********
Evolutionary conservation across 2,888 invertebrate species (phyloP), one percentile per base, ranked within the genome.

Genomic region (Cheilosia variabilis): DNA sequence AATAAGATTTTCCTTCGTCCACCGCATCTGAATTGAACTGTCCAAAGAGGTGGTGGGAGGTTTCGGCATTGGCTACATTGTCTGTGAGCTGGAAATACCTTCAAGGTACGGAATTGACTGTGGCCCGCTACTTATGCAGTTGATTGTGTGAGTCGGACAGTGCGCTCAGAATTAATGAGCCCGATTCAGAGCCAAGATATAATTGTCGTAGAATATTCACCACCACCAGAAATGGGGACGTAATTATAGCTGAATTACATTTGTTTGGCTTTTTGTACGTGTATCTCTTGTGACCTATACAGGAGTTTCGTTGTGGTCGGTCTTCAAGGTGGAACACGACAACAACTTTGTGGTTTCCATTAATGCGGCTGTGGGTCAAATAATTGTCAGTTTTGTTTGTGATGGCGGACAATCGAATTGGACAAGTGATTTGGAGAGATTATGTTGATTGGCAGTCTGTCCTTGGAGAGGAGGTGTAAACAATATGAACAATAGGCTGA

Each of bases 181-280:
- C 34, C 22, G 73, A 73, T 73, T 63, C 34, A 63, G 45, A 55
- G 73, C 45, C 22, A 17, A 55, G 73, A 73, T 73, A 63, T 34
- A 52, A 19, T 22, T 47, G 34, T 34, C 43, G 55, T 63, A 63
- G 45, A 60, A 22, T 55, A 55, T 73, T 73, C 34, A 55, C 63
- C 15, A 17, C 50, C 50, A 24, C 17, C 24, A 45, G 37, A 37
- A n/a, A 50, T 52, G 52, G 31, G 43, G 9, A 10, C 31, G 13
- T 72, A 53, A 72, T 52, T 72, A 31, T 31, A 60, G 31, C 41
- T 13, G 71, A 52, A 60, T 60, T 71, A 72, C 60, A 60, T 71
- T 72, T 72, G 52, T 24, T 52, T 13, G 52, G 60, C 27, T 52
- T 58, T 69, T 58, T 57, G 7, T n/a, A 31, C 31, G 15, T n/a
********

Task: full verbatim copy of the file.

Evolutionary conservation across 2,888 invertebrate species (phyloP), one percentile per base, ranked within the genome.

Genomic region (Cheilosia variabilis): DNA sequence AATAAGATTTTCCTTCGTCCACCGCATCTGAATTGAACTGTCCAAAGAGGTGGTGGGAGGTTTCGGCATTGGCTACATTGTCTGTGAGCTGGAAATACCTTCAAGGTACGGAATTGACTGTGGCCCGCTACTTATGCAGTTGATTGTGTGAGTCGGACAGTGCGCTCAGAATTAATGAGCCCGATTCAGAGCCAAGATATAATTGTCGTAGAATATTCACCACCACCAGAAATGGGGACGTAATTATAGCTGAATTACATTTGTTTGGCTTTTTGTACGTGTATCTCTTGTGACCTATACAGGAGTTTCGTTGTGGTCGGTCTTCAAGGTGGAACACGACAACAACTTTGTGGTTTCCATTAATGCGGCTGTGGGTCAAATAATTGTCAGTTTTGTTTGTGATGGCGGACAATCGAATTGGACAAGTGATTTGGAGAGATTATGTTGATTGGCAGTCTGTCCTTGGAGAGGAGGTGTAAACAATATGAACAATAGGCTGA

Each of bases 181-280:
- C 34, C 22, G 73, A 73, T 73, T 63, C 34, A 63, G 45, A 55
- G 73, C 45, C 22, A 17, A 55, G 73, A 73, T 73, A 63, T 34
- A 52, A 19, T 22, T 47, G 34, T 34, C 43, G 55, T 63, A 63
- G 45, A 60, A 22, T 55, A 55, T 73, T 73, C 34, A 55, C 63
- C 15, A 17, C 50, C 50, A 24, C 17, C 24, A 45, G 37, A 37
- A n/a, A 50, T 52, G 52, G 31, G 43, G 9, A 10, C 31, G 13
- T 72, A 53, A 72, T 52, T 72, A 31, T 31, A 60, G 31, C 41
- T 13, G 71, A 52, A 60, T 60, T 71, A 72, C 60, A 60, T 71
- T 72, T 72, G 52, T 24, T 52, T 13, G 52, G 60, C 27, T 52
- T 58, T 69, T 58, T 57, G 7, T n/a, A 31, C 31, G 15, T n/a